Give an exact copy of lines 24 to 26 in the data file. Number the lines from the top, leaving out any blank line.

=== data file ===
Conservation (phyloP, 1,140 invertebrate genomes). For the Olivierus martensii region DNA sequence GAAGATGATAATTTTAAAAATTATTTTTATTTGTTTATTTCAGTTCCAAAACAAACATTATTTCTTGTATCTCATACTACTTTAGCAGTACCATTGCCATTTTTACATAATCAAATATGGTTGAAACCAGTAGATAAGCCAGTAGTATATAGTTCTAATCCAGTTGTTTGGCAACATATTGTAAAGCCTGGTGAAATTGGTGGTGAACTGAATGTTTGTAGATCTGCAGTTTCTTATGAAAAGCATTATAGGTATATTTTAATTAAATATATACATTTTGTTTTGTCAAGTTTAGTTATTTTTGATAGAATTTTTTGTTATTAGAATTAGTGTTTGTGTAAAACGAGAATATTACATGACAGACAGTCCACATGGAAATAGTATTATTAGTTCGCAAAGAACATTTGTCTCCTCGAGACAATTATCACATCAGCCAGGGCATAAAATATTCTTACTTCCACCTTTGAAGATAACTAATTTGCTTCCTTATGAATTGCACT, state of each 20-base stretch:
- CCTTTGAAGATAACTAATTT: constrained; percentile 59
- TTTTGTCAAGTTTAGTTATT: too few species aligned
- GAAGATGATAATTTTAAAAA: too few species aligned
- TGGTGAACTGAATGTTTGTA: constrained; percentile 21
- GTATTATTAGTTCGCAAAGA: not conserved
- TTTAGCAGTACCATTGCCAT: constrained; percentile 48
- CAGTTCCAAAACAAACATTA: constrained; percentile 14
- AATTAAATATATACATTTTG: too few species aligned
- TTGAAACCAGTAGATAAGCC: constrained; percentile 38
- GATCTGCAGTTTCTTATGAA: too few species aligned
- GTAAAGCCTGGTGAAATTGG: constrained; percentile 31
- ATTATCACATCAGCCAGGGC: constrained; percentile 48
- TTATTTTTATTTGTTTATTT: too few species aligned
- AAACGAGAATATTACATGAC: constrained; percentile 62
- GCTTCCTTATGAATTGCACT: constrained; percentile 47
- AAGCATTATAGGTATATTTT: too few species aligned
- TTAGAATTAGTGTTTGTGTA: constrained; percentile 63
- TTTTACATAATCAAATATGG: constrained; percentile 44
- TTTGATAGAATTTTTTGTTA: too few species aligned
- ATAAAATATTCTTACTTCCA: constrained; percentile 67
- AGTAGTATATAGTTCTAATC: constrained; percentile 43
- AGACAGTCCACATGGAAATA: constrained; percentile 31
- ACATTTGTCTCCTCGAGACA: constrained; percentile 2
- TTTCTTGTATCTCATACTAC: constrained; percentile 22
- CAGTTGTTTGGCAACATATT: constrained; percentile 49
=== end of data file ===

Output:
- ACATTTGTCTCCTCGAGACA: constrained; percentile 2
- TTTCTTGTATCTCATACTAC: constrained; percentile 22
- CAGTTGTTTGGCAACATATT: constrained; percentile 49